Five Ancestors Wuzuquan

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Five Ancestors has been attributed variously to Chua Giok Beng (pinyin: Cài Yùmíng) of Jinjiang near Quanzhou in Fujian in the second half of the 19th century or to Bái Yùfeng, a famous 13th century Shaolin monk of the original Henan Shaolin Temple in the North of China to whom Five Animals style and Hóngquán (洪拳) have also been attributed. The Cai (Chua) branch also calls themselves He Yang Pai (鹤阳派), a tribute to Cai’s teacher.

Five Ancestors Fist is a Southern Chinese martial art that consists of techniques from five different styles:

  • the hand techniques and the complementary softness and hardness of Fujian White Crane (白鶴拳)
  • the agility and footwork of Monkey (猴拳)
  • the precision and efficient movement of Emperor Taizu (太祖拳)
  • the posture and dynamic power of Luohan (羅漢拳)
  • the breathing methods and iron body of Da mo (達尊拳)

One of the primary characteristics of Five Ancestors is its reliance on the Sam Chian (literally “three battles”:三戦) stance and the corresponding hand form of the same name, which it obtained from Fujian White Crane. The “three battles” refer primarily to the three stages of Wuzu practitioners can achieve: combat preparation, combat tactic and combat strategy; all of which must be mastered in order to attained a good level. “Three Battles” has multi-faceted meaning: conceptual, physical, and spiritual.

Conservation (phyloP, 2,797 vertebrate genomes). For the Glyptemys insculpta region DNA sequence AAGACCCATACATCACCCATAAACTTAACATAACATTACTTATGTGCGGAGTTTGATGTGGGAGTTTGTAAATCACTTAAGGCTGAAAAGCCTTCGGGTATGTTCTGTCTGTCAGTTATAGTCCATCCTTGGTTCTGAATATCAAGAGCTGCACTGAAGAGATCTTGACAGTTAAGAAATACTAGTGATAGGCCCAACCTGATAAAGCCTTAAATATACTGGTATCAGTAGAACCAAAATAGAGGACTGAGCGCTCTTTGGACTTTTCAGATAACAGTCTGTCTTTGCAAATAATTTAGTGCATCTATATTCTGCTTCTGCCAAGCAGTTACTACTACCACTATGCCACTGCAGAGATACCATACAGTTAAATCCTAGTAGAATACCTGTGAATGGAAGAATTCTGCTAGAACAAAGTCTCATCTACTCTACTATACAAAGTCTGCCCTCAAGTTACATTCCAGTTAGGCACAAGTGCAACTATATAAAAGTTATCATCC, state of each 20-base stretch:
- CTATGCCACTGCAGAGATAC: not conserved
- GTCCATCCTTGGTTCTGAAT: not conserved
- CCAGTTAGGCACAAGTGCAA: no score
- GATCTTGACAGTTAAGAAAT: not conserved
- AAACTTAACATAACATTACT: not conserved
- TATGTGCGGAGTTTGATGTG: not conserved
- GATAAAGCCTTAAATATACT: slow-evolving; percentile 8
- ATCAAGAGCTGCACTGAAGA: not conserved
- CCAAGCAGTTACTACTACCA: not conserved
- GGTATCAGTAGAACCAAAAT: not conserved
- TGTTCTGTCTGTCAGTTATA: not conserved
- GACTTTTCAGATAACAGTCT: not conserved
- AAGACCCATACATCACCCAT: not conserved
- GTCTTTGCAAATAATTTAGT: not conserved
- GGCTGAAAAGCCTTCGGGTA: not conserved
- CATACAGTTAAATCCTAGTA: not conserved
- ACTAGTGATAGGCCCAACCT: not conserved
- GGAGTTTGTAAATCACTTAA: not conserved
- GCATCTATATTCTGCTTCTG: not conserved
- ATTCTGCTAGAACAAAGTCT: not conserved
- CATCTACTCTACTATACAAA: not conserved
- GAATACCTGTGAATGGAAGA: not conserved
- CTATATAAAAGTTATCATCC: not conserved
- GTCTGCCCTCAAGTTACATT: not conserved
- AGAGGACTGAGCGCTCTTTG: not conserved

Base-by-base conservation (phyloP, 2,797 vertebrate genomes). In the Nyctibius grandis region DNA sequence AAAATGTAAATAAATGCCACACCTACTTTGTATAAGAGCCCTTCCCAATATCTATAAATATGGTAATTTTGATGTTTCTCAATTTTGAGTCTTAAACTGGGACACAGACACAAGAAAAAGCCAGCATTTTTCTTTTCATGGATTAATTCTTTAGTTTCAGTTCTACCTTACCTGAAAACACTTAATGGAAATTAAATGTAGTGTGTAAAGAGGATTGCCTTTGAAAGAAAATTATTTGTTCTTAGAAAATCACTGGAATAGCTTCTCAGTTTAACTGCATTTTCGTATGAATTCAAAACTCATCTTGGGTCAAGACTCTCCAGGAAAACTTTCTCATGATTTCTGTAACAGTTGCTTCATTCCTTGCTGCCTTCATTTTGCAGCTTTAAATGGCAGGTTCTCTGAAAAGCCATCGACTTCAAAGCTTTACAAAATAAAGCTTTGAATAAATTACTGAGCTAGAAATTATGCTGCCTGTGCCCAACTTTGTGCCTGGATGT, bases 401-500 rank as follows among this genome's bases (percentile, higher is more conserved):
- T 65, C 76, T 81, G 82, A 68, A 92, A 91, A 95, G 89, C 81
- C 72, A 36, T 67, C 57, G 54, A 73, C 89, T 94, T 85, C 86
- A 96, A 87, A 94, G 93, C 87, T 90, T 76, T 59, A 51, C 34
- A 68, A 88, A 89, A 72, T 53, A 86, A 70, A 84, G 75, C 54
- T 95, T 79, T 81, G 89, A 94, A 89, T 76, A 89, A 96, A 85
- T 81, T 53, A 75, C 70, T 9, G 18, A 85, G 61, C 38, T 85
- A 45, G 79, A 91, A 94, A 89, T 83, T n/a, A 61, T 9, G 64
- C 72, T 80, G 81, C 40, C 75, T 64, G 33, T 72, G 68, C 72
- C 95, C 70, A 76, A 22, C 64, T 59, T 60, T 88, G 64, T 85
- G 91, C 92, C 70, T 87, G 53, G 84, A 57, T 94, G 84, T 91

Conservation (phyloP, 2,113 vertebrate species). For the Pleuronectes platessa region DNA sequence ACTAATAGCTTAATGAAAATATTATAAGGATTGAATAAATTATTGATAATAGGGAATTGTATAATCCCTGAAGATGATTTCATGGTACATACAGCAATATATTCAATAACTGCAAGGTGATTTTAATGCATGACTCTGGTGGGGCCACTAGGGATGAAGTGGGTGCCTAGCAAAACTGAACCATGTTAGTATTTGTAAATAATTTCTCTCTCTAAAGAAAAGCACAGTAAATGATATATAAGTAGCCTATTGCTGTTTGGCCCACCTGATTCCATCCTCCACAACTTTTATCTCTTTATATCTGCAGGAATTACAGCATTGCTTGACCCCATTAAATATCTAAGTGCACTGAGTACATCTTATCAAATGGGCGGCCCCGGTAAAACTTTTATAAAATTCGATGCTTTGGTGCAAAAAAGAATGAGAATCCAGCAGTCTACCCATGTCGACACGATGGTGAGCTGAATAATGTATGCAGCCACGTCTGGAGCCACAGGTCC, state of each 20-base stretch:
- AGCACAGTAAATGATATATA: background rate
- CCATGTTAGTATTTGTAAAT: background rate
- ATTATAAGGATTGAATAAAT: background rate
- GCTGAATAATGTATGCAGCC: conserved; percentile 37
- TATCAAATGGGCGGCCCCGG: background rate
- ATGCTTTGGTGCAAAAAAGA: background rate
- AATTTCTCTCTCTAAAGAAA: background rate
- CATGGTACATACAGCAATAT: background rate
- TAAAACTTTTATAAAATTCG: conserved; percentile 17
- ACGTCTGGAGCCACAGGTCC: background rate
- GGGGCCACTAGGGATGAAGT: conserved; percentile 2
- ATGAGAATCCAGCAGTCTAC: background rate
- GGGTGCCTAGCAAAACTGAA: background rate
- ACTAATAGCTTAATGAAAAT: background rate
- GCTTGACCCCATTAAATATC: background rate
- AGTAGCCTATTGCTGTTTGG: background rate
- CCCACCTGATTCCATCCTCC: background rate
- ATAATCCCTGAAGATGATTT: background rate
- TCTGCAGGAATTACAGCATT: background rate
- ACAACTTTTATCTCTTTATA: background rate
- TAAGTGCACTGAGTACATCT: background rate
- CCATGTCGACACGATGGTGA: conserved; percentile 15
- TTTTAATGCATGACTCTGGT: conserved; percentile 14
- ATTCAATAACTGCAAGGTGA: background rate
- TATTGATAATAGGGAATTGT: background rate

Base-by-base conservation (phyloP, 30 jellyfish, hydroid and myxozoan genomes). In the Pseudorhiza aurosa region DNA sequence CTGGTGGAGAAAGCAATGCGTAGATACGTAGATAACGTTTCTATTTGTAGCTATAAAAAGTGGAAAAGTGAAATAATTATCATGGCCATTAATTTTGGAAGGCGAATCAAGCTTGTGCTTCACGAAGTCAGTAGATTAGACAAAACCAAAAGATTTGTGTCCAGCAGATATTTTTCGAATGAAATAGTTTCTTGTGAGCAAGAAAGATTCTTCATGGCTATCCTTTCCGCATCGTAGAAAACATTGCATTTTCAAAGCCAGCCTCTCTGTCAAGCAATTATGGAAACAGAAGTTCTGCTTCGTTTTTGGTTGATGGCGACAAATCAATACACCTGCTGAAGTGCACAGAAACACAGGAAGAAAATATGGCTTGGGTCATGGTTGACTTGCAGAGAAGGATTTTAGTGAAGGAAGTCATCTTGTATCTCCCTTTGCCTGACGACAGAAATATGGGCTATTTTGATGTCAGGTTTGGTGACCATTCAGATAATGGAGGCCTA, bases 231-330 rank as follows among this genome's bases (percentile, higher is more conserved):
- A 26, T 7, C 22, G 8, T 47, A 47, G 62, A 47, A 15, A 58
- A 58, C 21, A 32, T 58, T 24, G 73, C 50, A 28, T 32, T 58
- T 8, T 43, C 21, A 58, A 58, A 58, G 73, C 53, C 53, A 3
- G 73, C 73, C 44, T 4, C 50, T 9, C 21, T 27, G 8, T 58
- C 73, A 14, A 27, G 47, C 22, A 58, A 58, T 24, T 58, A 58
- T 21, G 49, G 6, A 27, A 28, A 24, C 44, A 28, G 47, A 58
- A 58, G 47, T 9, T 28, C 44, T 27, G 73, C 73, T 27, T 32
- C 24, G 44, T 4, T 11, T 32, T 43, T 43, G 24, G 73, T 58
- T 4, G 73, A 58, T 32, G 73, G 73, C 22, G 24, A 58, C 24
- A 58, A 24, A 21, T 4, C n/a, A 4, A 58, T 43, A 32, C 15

Sam Chian can also be said to allow development of the eight Five Ancestor principles and so, is considered the most important form in the style. Indeed, it is said that this form contains all the principles of the Five Ancestors system.
Thus it is the first form taught to junior students, so that they may explore the essential points of Five Ancestors from the start of their training.

Although the exact method depends on the school, Five Ancestors is known for its large variety of power generational methods. Due to the distinct character of each ancestor, these methods change depending on the power required.

Some schools teach tension forms that develop power, of which there are about ten, and fist forms that train technique, of which there are dozens. Others stress a relaxed body, instead seeking maximum transmission of the relevant jin.

On top of this are miscellaneous hand forms, two-man forms (also known as form-drill) that may or may not include sticking hands, and forms for a comprehensive arsenal of weapons including rice bowl and chopsticks, umbrellas, even opium pipes.

Over the decades masters have added to this list introducing material they considered relevant to the time. Five Ancestors is now taught in China, Malaysia, the Philippines, Indonesia, Singapore, Australia, New Zealand, Ireland, Denmark, Sweden, the United Kingdom, Germany, Norway, the United States, and Canada.